sexsing keen-scientific minds are ac--   ,,-..--      ••-•..   . , ..       , .
,.     ...       •  . "\ou mean that I was more thnught-
tlve In the work. _.,.,., .   • •
After dinner on  Halloween  we all Ju't,u,u...!lie resl  ln reW»« i™'
sat' .■hutting by the firelight.    I was fe,7lnp\',       . ,'•        ,,   •  „,
able to give the party a "talk on Hal- S!,e di(1 ,not reP'y t0 thIs' Sbl'
loween customs that I had gathered - stooped, picked up a crimson leaf that
from folklore. I noticed Hint one of ll!,d fa!h'u llU(1 Pretended to admire its
the party. Edith Damon, a fair haired, heuuty.
blue eyed girl of nineteen,, listened to ".»Vui_d it be too much to ask yonr
the stories I told with rapt atten- confidence as to why f'ou did ncH repi.v
tion. 1 fancied her one of the kind to our host's ijue.siiou? i am sure thai*
that In the olden time would hold up duiiii;,' the night .Vou saw. something
a mirror with perfect confidence of th..t you interpreted as a"si^-n."
seeing in it the face of one who was She turned and looked at me with an
to be her husband.      . expression of surprise.  Then suddenly
Oue person. I noticed, was observing another look came upon her face, one
her as I was. a .Mrs. Crowell.   During , f mingled disappointment and uiorii   .
the evening  this  woman  arose  from Ut-atli-n.
her seat and sat down by the girl. It^ --Onii it he possible." she. exclaimed,
seemed   to   me   from   that  time  »b':it--..tiutl ]t Wjis.. tiftt>i- nil. ouly a. ilreaiu5r"
everything that is poetic, substituting
all that Is practical. But In nature
nothing end;*—it is simply transfigured. And now those things which were .
formerly called superstition are coming up-again in a new form.    There
Mrs. Crowell was exer;lug some Influence over Miss Damon. I glnn-ed at
the others In the circle to see if they
observed anything uuusunl. Inn they
were all Intent on the stories that
were being told, not one of ihein paying attention to anything else.
Before retiring we tossed , apple
skins over our heads, looked into mirrors and did other thing** usual ou
Halloween. The girls all made a coin
pact that In the morning If any of
them during the night got a glimpse
of the man she -was;to.'-marry she
'should tell nil about It. I think some
of them had a dim fancy thai some
thing might happen, but only the
youngest ones. I.can myself remein
ber when a youth going to sleep wlili
a piece of wedding cake undt'r iny
pillow, fancying tbat I would really
dream of the girl 1 would one dav
marry.   We pnrted with raillery and
"What dreamV"
She luiiud away, muttering to herself:   'Oh.    heaven!     What   have   I
1 caught her bands in mine, turned
her toward me aud begged fir an explanation. I wa.. some moments.getting  it.   and   when  it came  it  cauie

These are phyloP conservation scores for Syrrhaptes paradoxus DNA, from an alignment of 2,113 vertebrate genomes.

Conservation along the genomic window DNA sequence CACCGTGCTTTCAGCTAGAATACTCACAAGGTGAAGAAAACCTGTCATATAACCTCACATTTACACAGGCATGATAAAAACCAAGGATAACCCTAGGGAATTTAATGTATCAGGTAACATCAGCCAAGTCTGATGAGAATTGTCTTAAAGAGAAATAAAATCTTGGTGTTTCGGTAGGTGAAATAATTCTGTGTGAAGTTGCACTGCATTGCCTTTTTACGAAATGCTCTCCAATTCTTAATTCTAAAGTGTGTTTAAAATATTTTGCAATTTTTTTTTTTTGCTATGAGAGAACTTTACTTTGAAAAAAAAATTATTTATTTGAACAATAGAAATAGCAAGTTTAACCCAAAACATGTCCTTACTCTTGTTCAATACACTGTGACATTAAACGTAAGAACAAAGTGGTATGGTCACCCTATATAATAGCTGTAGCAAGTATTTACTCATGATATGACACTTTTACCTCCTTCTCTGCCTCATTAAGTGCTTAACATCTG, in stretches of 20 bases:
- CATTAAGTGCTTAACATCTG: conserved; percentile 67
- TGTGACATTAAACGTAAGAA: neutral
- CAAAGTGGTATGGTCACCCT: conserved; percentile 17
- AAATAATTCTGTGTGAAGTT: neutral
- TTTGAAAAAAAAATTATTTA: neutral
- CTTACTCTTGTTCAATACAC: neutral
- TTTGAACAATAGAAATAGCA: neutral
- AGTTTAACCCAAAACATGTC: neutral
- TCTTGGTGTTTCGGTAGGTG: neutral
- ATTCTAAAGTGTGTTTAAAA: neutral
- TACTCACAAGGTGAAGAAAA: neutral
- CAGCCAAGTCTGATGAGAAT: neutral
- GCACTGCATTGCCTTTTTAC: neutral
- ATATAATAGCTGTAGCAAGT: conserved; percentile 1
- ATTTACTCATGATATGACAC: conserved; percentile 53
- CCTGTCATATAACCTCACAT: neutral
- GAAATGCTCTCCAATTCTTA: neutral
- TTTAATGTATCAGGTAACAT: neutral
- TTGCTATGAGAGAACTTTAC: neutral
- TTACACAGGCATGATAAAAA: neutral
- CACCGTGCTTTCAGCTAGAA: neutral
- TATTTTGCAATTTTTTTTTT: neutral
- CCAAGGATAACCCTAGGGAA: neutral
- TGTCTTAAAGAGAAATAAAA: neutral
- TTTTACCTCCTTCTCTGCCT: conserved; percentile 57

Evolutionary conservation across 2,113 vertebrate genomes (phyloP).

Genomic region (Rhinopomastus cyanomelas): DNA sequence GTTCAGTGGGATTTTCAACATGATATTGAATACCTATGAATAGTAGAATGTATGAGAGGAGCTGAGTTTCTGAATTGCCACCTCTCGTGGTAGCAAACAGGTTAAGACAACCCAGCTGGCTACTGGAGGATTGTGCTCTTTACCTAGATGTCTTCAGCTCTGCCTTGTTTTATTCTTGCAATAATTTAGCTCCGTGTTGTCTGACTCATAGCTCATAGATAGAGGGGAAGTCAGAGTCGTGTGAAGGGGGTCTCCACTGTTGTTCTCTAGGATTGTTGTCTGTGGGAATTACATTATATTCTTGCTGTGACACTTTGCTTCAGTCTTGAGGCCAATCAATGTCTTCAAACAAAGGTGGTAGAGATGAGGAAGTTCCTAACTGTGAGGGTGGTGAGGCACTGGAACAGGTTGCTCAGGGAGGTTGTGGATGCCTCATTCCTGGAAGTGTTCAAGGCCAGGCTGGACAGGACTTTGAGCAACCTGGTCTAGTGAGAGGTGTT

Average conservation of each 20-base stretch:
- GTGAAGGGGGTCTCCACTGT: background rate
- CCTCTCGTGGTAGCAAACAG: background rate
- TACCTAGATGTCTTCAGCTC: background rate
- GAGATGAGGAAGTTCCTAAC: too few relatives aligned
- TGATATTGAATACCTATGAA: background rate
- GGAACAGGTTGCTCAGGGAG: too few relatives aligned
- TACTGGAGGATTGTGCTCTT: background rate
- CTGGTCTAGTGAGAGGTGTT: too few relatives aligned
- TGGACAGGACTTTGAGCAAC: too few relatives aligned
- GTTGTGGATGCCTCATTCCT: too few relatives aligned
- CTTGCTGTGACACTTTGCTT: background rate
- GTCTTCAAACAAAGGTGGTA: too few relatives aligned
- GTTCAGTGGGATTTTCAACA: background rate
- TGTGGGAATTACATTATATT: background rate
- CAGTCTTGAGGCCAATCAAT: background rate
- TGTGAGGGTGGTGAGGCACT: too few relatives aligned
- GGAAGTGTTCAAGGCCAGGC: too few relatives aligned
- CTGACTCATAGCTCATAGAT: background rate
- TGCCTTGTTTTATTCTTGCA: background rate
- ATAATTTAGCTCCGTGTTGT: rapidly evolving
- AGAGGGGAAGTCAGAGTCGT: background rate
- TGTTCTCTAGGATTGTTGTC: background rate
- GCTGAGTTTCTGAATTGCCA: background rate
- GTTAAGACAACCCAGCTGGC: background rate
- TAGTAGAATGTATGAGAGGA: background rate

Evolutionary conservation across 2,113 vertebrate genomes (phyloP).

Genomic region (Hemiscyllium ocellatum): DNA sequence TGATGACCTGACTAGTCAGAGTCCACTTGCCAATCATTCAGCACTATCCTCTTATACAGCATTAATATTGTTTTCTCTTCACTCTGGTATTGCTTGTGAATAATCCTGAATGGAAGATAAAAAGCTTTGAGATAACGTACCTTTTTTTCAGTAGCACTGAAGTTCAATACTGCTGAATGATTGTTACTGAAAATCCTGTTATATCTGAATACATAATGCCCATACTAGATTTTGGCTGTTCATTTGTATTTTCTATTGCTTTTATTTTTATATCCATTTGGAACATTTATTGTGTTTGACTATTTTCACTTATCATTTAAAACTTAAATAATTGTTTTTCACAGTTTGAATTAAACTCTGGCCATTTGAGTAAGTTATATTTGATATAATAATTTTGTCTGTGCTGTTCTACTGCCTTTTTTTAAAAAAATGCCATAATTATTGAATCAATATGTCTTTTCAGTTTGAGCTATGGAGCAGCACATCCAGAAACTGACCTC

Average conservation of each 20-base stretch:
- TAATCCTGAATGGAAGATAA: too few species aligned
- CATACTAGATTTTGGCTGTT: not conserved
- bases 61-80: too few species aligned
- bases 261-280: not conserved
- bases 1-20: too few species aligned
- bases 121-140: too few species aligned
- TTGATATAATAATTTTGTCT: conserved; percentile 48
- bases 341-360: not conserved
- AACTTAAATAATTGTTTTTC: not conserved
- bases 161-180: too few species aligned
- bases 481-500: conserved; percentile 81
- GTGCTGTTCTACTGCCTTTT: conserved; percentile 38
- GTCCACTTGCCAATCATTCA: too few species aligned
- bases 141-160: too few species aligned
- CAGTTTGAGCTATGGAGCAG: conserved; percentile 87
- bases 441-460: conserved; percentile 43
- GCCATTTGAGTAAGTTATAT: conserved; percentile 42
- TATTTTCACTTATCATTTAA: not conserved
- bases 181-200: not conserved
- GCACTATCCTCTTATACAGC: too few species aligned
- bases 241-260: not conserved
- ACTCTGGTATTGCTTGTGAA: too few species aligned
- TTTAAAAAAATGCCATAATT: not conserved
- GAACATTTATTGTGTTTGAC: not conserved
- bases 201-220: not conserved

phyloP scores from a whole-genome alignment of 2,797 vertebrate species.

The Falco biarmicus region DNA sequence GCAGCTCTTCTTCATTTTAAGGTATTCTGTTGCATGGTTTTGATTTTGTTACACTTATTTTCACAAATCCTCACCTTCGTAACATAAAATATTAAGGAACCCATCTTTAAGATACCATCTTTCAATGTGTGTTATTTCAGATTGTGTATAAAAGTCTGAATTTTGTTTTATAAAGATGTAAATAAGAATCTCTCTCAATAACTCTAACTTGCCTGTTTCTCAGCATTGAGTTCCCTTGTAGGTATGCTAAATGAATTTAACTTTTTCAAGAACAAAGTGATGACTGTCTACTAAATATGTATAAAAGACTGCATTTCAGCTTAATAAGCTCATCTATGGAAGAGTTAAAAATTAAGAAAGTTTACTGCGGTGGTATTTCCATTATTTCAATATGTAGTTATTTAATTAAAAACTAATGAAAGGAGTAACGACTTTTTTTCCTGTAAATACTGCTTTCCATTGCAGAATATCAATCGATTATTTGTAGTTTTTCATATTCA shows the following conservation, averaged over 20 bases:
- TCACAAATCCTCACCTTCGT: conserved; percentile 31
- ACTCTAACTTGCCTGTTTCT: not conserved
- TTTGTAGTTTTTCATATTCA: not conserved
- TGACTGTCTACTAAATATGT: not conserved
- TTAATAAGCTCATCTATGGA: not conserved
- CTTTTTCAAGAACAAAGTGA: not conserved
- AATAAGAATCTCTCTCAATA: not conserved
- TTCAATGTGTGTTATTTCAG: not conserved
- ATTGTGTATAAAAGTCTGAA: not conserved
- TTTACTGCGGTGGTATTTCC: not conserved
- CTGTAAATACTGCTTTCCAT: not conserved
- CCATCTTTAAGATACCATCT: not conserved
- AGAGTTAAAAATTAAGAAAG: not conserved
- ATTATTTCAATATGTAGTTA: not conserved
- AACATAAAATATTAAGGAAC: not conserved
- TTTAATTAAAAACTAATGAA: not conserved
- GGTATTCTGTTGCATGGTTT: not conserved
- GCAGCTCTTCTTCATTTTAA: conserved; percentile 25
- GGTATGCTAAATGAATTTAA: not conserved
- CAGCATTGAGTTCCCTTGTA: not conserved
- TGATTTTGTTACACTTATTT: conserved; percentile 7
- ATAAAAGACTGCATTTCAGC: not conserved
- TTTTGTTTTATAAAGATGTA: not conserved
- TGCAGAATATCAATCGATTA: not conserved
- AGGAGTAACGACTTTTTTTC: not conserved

The  Wily  Politician.
Tt is to be feared that politicians
are insincere and artful persons. Not
long since, a newspaperman was talking with a political worker who had
spent some years campaigning in
pretty close relations with several
public men in Canada, and remarked
upon the singular gift, possessed by
Sir John Macdonald for remembering
tlie names and faces of even humble
persons whom he had not m-l for
years.    The politician smiled.
"And you will notice," the reporter
continued, "that Sir Wilfrid Laurier
possesses the same gift. I.have heard
several striking instances of it."
"Yes," said the politician. "And
Sir Charles Tupper had it, and so haa
Mr. Borden."
"It would'seem,, then," said the reporter, "that the possession of thia
gift raises a man to leadership."
"No. The gift comes to the leader.
In other words, it is largely a matter
of good management. .*. successful
man does not have to do his own remembering.. He can get it done for
him. A sharp secretary or campaign
manager can find'out a good many
things and speak a few useful words
to his chief at the right moment. For
instance.' the prompter who knowa
will tell his chief that some time during the afternoon he is likely to be
introduced to Mr. Horatfc. Smith,
who often tells the story of how he
6nce drove the great man out to a
meeting at a certain place. Sure
enough Horatio meets the leader."
The leader looks at him intently. 'It
seems tc me we have met before, j.et
me see. Yes—it was in the electi< u
of '90. You drove me out from the
railway to a meeting at Bileville.'
Does Poratio remember it? Well,
rather. He is tickled to death—and
the story will be told by his grandchildren."
Loves His Alma Mater.
lJrsides several professors of note.
bed and to sleep, much.affectciL 1
mit. by the Halloween stories to which
I.had  list.ned.    During the  nigbt   1
awoke  On   hearing   my   name  called
softly.-- A window-In my 'room -opens
ou  to a  balcony.    It  was  iimmilight.
nud you stocd with one hand on the
casement.    You said to me. "Meet me
tomorrow morning ln the wood west
of the house.'   Then you wynt away.
1 took It for granted that your eoiu.ng
was a  Halloween sign and that you
,   .      were aware  of  your own   presence,
laughter and were, some time .pileting „ , „icp f , supp0se
It was only a dream."
"Last night," she said. "1  went to    Queen's University' has a negro riam-
aj.   td Alfie.  Aifie's position in the caien-
down after we got into our rooms
; T^e next morning us we were assembling lor breakfast there were
!many questionings, some of the party
luslng the Halloween  that   bud  Just
passed as a means to tease one an-
■ other about some supposed fancy f>'.r
;B mate. At tbe table tbe host asked
{each one of bis guests lu turn if he or
she had had a vision during the night,
j Perhaps It was what I had notled hi
l Ethel Damon that led me to fix my
'eyes upon her.   She seemed stliTed by
some unusual emotion, which ihereas-
1 made no reply for u few moments,
but I still held her hands In mine.
Then, saying, "Dream or no dream. It
is a Halloween sign, and a Halloween
sign you cannot resist; I am your fun.,
and you are mine." I drew her to me
nud kissed b<r.
Later 1 told her that during the previous evening 1 had noticed Mrs.